Affirming the trial court’s decision in a divided opinion, the Eleventh District adopted a deferential standard of review and drew several important distinctions between R.C. 2323.51 and its more well-known counterpart, Civ. R. 11. As an initial matter, the Court of Appeals recognized that unlike Civ. R. 11, which requires a finding of subjective bad faith before sanctions can be imposed, R.C. 2323.51 judges frivolous conduct under an objective standard “without inquiry as to what the individual knew or believed.” Recognizing that the statute provides several grounds for determining the frivolity of a claim or defense, the Court of Appeals also held that where a trial court finds that claims or defenses are factually frivolous (as opposed to legally frivolous) its determination that frivolous conduct took place will be affirmed so long as that decision is supported by competent, credible evidence. A decision that a claim is legally frivolous, on the other hand, is reviewed de novo. If the trial court makes a finding of frivolous conduct and proceeds to order an award of monetary sanctions, that decision is reviewed for abuse of discretion. Because it found that the trial court’s detailed decision outlining the factual frivolity of Keith-Harper’s claims was supported by competent, credible evidence, the Court of Appeals affirmed the lower court’s finding of frivolous conduct.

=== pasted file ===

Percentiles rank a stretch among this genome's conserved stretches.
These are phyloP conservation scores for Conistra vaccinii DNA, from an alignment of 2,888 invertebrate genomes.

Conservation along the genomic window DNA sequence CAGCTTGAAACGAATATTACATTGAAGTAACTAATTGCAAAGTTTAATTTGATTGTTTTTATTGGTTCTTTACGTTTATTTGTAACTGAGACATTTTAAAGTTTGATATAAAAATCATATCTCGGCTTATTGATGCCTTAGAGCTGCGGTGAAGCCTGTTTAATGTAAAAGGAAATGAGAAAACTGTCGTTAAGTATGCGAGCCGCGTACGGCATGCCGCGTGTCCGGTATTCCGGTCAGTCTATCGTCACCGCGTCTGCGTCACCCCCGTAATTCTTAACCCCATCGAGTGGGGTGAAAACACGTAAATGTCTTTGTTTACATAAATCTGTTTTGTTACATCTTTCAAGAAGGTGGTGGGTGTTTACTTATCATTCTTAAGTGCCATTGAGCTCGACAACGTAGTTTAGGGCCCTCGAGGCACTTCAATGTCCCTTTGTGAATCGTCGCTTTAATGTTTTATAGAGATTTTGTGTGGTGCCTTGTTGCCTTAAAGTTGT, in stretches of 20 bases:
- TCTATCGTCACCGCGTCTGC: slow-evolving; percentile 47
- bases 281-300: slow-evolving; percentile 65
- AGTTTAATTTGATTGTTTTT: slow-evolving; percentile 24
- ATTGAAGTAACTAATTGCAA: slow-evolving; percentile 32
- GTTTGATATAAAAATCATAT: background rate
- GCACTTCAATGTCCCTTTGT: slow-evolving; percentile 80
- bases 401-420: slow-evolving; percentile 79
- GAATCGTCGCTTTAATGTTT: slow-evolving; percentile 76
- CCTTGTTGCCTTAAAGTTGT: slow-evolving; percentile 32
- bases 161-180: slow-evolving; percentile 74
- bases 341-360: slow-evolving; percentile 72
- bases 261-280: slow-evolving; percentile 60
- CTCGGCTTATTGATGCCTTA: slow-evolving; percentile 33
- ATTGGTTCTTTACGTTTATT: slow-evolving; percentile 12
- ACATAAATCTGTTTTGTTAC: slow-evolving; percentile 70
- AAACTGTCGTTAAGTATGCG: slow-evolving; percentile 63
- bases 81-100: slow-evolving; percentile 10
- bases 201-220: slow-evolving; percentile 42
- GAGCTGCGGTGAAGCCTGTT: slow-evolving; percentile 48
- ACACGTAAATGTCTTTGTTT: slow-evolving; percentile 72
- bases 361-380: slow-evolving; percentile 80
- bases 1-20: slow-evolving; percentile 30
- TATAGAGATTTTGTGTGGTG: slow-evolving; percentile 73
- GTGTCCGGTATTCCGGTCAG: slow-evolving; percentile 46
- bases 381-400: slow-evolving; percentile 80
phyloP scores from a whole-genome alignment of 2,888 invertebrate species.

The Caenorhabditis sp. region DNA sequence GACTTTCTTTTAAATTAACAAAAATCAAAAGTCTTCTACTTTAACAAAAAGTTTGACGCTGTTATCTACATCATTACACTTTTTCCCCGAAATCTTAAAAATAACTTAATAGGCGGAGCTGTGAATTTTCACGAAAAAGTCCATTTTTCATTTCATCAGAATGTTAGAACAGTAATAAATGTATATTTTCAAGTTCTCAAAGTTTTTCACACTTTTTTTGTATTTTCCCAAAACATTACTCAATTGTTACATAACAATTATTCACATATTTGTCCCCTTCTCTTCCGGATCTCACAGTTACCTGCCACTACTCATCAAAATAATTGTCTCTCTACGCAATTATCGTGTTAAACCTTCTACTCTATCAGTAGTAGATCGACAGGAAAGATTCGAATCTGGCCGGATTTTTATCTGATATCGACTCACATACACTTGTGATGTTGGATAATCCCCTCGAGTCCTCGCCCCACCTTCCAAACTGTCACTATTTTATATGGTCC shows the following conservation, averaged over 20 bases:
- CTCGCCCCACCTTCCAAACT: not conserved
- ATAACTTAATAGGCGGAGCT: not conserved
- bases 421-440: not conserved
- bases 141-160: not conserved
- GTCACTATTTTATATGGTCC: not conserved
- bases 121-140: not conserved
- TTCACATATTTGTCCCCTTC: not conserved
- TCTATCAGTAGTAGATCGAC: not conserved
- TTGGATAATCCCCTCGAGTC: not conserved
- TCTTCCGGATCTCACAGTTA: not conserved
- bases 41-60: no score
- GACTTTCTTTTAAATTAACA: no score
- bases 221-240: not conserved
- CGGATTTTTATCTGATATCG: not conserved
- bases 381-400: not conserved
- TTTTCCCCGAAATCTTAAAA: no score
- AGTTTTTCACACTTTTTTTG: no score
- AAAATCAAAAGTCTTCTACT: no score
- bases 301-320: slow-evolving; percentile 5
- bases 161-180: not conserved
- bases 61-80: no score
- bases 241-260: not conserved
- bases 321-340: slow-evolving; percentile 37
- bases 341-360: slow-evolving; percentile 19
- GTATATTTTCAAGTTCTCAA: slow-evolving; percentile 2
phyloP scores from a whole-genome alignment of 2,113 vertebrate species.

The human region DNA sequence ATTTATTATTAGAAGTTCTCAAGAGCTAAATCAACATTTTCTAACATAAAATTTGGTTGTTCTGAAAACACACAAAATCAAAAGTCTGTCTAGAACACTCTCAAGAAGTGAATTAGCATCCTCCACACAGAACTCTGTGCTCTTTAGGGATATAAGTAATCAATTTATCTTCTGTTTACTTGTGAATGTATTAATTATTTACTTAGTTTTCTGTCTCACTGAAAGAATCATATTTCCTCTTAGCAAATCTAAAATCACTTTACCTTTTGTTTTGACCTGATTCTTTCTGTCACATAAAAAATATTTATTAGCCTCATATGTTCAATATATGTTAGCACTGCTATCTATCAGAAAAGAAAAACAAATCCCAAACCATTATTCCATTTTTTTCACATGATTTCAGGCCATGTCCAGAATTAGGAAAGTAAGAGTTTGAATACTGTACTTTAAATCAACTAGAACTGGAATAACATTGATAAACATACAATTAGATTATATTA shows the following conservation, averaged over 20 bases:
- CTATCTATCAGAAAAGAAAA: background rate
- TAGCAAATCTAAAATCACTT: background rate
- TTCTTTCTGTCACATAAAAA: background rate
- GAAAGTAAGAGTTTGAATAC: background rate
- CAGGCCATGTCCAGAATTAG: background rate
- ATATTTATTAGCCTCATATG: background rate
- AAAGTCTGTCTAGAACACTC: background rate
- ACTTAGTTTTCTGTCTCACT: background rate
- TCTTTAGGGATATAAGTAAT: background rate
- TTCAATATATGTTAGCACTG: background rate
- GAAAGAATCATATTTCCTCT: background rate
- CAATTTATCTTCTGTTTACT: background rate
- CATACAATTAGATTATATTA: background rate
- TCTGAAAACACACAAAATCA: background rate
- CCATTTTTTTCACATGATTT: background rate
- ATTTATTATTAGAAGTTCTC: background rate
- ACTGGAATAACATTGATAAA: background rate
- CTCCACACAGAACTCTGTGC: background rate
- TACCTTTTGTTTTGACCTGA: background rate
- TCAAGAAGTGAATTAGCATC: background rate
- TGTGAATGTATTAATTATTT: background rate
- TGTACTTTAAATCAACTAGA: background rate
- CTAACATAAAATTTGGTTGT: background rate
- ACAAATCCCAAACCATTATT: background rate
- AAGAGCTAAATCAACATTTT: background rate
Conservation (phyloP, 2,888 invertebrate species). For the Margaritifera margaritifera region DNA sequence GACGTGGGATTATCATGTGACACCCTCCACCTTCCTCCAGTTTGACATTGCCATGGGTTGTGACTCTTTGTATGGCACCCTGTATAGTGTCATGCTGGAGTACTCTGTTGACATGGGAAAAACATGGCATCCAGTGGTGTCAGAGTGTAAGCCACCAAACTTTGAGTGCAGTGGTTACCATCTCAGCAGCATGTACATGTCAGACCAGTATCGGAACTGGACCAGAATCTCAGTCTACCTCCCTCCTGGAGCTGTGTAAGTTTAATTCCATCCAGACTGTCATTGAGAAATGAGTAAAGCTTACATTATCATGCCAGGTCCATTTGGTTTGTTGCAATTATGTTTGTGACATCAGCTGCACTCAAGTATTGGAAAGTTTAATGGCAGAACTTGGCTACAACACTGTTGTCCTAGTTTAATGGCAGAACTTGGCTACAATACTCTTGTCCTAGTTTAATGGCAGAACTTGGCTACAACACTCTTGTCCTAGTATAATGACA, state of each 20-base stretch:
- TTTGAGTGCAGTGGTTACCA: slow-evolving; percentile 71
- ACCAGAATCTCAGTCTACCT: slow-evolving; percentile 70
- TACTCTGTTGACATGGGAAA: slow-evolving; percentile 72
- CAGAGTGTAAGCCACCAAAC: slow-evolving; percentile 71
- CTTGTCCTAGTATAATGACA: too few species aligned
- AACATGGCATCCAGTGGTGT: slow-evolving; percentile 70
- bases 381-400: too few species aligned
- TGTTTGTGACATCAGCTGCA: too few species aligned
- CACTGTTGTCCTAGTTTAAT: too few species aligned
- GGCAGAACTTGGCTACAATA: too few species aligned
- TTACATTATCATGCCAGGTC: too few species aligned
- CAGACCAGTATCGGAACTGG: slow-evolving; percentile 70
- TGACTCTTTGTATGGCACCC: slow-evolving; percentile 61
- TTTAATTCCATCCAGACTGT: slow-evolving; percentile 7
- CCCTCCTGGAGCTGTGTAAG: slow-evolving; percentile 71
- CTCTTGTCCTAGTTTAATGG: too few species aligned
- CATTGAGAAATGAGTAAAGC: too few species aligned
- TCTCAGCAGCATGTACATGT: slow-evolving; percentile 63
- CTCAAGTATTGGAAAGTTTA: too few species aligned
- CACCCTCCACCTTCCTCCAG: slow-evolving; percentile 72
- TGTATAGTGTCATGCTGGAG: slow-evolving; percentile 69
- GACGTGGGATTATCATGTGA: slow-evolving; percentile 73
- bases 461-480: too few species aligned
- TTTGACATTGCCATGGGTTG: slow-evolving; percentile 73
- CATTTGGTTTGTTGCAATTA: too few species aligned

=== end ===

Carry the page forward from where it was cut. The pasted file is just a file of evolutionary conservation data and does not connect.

The Court of Appeals likewise rejected the argument that it was error to award sanctions under R.C. 2323.51 against a law firm. Citing to the statutory language that permits an award of sanctions against “a party, the party’s counsel of record, or both” the Court reasoned that unlike Civ. R. 11, which was drafted to impose responsibilities and sanctions on individual attorneys who have signed a pleading, R.C. 2323.51 was drafted more broadly to “afford an avenue of relief to a party adversely affected by frivolous conduct.” Acknowledging that several Ohio appellate courts have construed “counsel of record” to include an attorney’s firm as well as an individual lawyer, the Eleventh District affirmed the trial court’s decision to impose joint and several liability on Keith-Harper’s attorneys’ law firm.

The Eleventh District’s decision in Keith-Harper highlights an attorney’s obligation to reevaluate the merits of an asserted claim at each and every stage of litigation, and to pursue only those claims that have objective factual and legal merit. A party’s or her attorney’s failure to do so may result in a violation of R.C. 2323.51 and significant exposure to compensate an opponent for legal fees and costs.

Brennan, Manna & Diamond, LLC represented the Defendants in the trial and appellate courts, with BMD attorneys Christopher Congeni and Daniel Rudary briefing the case at the court of appeals and BMD attorney Daniel Rudary presenting oral argument in defense of the trial court’s sanctions award.

New York, Kansas, Massachusetts, and Delaware Become the latest States to Adopt Full Practice Authority for Nurse Practitioners